Beyond X & Y: Pheromones
Wanna see my vomeronasal organ?
Elana Spivack • November 23, 2020
Gender and sex beyond X & Y. [Credit: Niko McCarty | CC BY-NC-ND 2.0]
In college I heard about these things called pheromone parties where for, like, five days leading up to the party, guests don’t shower and wear the same shirt every day. Then, they come to the party all cleaned up and they bring their stinky shirt, and everyone sniffs the other shirts until they find one that most appeals to them, and you find the person who the shirt belongs to and let the evening run its course.
I’ve never been to a pheromone party, nor have I gone five days without showering or changing my shirt. I’m not sure if I want to go to one, and I’m not totally sure how to discern which stinky, sweaty shirt is most “appealing.” But pheromones seem cool because they make attraction out to be something primal and instinctive. No overthinking, just a gut feeling that this person’s stink is the best stink. Therefore, mate.
The (often changed) scientific definition of a pheromone is a hormone secreted by the body to be received by another member of the same species. It’s thought that the first pheromone identified was bombykol in female silkworm moths in 1959. Most animals, including humans, have a vomeronasal organ, also known as a Jacobson’s Organ, in their nose. In humans it connects to the hypothalamus in the brain, and has pheromone receptor cells. Many pheromones can’t be consciously detected by scent, and not all of them induce sexual arousal.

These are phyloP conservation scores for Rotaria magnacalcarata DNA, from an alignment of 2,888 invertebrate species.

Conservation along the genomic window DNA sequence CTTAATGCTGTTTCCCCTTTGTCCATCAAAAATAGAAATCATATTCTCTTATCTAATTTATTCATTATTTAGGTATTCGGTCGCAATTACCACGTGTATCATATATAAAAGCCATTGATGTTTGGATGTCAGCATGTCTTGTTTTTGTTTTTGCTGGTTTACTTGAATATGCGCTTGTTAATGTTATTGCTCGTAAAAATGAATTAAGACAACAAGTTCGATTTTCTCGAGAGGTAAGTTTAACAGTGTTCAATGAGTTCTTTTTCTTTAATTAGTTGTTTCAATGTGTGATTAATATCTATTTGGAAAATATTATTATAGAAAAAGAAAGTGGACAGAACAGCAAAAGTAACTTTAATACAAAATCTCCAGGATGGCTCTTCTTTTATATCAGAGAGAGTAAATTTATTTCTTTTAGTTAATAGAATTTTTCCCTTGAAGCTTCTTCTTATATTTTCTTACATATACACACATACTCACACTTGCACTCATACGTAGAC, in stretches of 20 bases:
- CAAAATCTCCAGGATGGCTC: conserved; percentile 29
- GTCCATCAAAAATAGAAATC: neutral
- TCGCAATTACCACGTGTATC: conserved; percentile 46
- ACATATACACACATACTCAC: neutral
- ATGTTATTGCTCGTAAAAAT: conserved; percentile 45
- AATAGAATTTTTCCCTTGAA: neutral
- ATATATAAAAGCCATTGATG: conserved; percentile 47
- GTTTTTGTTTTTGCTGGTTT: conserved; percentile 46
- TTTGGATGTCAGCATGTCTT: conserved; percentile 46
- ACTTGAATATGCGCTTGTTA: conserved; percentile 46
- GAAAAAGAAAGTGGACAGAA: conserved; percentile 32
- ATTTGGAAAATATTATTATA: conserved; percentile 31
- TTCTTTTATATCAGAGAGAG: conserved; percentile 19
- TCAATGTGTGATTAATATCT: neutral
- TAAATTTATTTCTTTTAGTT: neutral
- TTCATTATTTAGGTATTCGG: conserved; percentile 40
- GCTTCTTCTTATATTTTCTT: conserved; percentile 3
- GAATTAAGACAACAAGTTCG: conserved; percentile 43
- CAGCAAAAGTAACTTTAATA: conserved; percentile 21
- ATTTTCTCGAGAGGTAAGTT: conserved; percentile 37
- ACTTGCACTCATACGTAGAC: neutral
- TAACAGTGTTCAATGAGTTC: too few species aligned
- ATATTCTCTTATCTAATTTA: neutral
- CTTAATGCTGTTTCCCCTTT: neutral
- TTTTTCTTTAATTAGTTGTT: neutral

There are four main types of pheromones:
Releaser: Linked to sexual attraction, these pheromones usually elicit an immediate response from another individual.
Primer: These are slower-acting hormones, and might play a role in menstruation, puberty and reproduction.
Signaler: This is a person’s smell. It’s for a mother to identify her baby by scent.
Modulator: Usually found in sweat, these pheromones modify or synchronize bodily functions.
In the scientific community it’s disputed whether human pheromones are veritable aphrodisiacs. There’s no strong evidence that they influence behavior. That’s also to say that a single, definitive molecule has not yet been identified as a human pheromone responsible for sexual arousal.
There have been some studies of the two steroids androstadienone (found in semen) and estratetraenol (found in females’ urine), both thought to be pheromones, with varying results. Some researchers deem them not even worth pursuing while others have found they have an undeniable effect on others.
So the next time you go on a first date, you can save a lot of time and money by just asking to sniff their armpits.
P.S. I feel like I shouldn’t have to tell you, but if you see someone selling human pheromone with the promise that it’ll attract other people to you, don’t buy it, it does not work that way.